Posted by: Angela Yen on October 26, 2016 at 10:44 am

Why do you design?
I design because I am curious, when I recognize a problem, I try to understand it from all angles and then want to translate it into a solution.  I care about people, I design because it is my way of serving our human community, designing allows me to express my vision. It is not the design itself, but how it makes you feel, what it can do. The design is never for me but for the user. 

What is your design background?
I am a trained woodworker and architect (restoration). As a kid I always sculpted creatures in clay, built windmills from spare parts, built 'different' pens for my rabbits. For years (1993-1999) I designed and built one off pieces of furniture and kitchen rebuilds for people, specifically for them and their space. While working in Afghanistan I designed large woodwork commissions like the library in the new Afghan Embassy in Tokyo.

What were the most important elements you considered in the conceptualization and design of the Alinker?
The isolation and stigma people with disabilities experience with the use of traditional mobility aids. I can go to the bike shop and choose the coolest bike for 5000$ or choose a city bike for 400$, but the moment I have a disability, there are no cool things to choose from. Mobility aids are a technical solution for a body with a problem, it focuses on the problem and creates social awkwardness. I wanted to make something so cool, that it would overcome the discomfort other people have with disabilities by focusing on possibilities and create inclusion. Recently Alinkers were used on the runway of the LA Fashion Week and in Moscow during the Mercedes-Benz Fashion Week in events from Bezgraniz Couture who designs cool and wearABLE clothing for people with disabilities. That is where we can bridge and build inclusion, showing that disability does not mean that you can't be cool anymore. John Perry Barlow said, using the Alinker since his legs got paralyzed:' I never cared to be cool, until i was not cool anymore'. 

When will we see the Alinker on the streets in Vancouver?
There are already a few Alinker users in Vancouver and I hope soon many more. We have a new website with an online shop now. It is a new product and it takes time, it takes exposure and as a start up we have limited resources and cannot be everywhere at the same time. Modeling at events what the Alinker can do is important, liaising with the right partners, building a community of inclusion. For the early adopters, people who have a vision for themselves, who want to stay active no matter what, see it, want it and it changes their lives. Each time it is incredible to hear the stories they share with us how much it impacts their health and social lives. It impacts me emotionally and motivates me to do what we need to do in this seemingly impossible task of bringing a completely new product to market.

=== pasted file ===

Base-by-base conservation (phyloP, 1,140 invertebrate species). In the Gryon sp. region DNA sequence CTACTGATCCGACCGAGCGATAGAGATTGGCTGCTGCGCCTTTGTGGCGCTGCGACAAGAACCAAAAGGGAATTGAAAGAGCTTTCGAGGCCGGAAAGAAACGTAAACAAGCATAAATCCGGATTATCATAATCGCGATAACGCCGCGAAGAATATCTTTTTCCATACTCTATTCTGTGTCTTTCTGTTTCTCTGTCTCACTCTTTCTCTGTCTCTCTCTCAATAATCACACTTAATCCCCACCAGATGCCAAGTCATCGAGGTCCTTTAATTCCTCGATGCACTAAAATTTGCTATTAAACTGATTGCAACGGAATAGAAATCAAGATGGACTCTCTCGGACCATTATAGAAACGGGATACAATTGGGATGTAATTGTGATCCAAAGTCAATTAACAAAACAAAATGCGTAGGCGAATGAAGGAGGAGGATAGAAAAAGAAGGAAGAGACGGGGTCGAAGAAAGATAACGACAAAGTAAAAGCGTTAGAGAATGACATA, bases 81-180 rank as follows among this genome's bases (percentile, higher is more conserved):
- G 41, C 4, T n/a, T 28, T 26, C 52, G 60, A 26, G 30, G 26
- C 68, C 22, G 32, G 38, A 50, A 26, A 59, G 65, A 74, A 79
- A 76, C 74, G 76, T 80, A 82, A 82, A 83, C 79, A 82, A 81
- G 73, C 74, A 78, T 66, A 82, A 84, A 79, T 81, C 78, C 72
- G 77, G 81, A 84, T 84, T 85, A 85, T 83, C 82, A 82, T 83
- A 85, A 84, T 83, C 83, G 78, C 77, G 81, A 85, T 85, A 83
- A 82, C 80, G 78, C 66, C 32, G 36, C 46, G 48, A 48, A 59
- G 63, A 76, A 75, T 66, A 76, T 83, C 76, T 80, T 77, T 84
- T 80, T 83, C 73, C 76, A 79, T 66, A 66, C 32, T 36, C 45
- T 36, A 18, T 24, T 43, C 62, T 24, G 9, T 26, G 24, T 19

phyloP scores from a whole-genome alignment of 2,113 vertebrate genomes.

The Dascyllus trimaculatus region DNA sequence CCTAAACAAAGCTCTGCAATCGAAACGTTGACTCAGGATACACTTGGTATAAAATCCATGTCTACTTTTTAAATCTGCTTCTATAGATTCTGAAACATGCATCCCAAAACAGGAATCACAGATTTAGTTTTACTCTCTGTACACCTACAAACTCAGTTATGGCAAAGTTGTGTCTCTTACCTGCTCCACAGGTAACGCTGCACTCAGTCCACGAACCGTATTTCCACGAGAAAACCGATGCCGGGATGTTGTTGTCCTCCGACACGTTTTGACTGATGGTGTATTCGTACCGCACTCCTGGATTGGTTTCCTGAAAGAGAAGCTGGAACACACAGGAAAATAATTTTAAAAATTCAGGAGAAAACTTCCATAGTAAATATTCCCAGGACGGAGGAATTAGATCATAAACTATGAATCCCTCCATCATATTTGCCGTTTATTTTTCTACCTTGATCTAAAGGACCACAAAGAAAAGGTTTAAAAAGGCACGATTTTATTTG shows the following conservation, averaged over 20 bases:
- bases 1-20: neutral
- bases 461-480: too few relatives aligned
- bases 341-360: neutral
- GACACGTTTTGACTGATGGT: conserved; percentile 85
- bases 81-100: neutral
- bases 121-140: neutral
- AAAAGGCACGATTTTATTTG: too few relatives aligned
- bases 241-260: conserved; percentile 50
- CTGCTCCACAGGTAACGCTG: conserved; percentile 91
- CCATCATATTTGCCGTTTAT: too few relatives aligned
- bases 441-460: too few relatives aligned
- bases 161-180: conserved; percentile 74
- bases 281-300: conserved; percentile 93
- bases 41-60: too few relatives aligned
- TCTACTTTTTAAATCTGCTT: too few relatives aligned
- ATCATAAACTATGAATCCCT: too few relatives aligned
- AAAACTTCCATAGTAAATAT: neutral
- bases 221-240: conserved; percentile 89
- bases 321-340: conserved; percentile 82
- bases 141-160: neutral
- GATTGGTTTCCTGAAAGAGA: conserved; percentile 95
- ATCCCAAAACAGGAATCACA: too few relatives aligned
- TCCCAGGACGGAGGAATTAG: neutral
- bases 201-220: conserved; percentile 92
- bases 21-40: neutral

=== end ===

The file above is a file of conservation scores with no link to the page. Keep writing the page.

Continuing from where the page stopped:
Meet Barbara Alink and see a demonstration of her innovative creation at Why I Design: Friday, November 4.

The Alinker was featured in this show during the recent Russian Mercedes-Benz Fashion Week:

Bezgraniz Couture- Spring/Summer 2017 from Mercedes-Benz Fashion Week Rus on Vimeo.

 

Posted by: Angela Yen on October 20, 2016 at 1:08 pm

Today at the Museum of Vancouver, major players in B.C.'s government and music industry annouced exciting changes to the Province's liquor laws.


(From left to right) Nick Blasko – advisory committee, BC Music Fund, John Yap – Richmond Steveston MLA, Coralee Oakes – Minister of Small Business, Red Tape Reduction, Graham Henderson –  President of Music Canada, Catherine Runnals  – President of Brand Live


 
The Province is modernizing B.C. liquor laws and cutting red tape for businesses by simplifying the application process for festivals, concerts and other cultural events.

Previously, only non-profit organizations could apply for a Special Occasion Licence (now Special Event Permit) and were responsible for liquor service at the event, even when it was organized by a third party.

This change allows businesses to apply for a Special Event Permit and accept liability for liquor service at the event. Removing the requirement for charities to be involved in the permitting process will cut red tape for event organizers.

“These changes are the result of consultations with industry and an important step forward in our continued work to modernize B.C.’s liquor laws by cutting red tape for businesses. We expect these changes will increase the number of special events held throughout B.C. and strengthen patronage of the arts in our communities,” stated Coralee Oakes, Minister of Small Business, Red Tape Reduction and Responsible for the Liquor Distribution Branch.

Quick Facts:

  • Effective Jan. 23, 2017, any type of business or individual can apply for a Special Event Permit.
  • Recently, the Province cut red tape for the music industry by creating a more streamlined liquor permit application that requires only one application for an event with multiple venues over multiple days.
  • The Province also recently introduced alternate use for liquor primary venues, allowing them to hold all-ages events as long as liquor is not available.

 

For more info read the official press release here.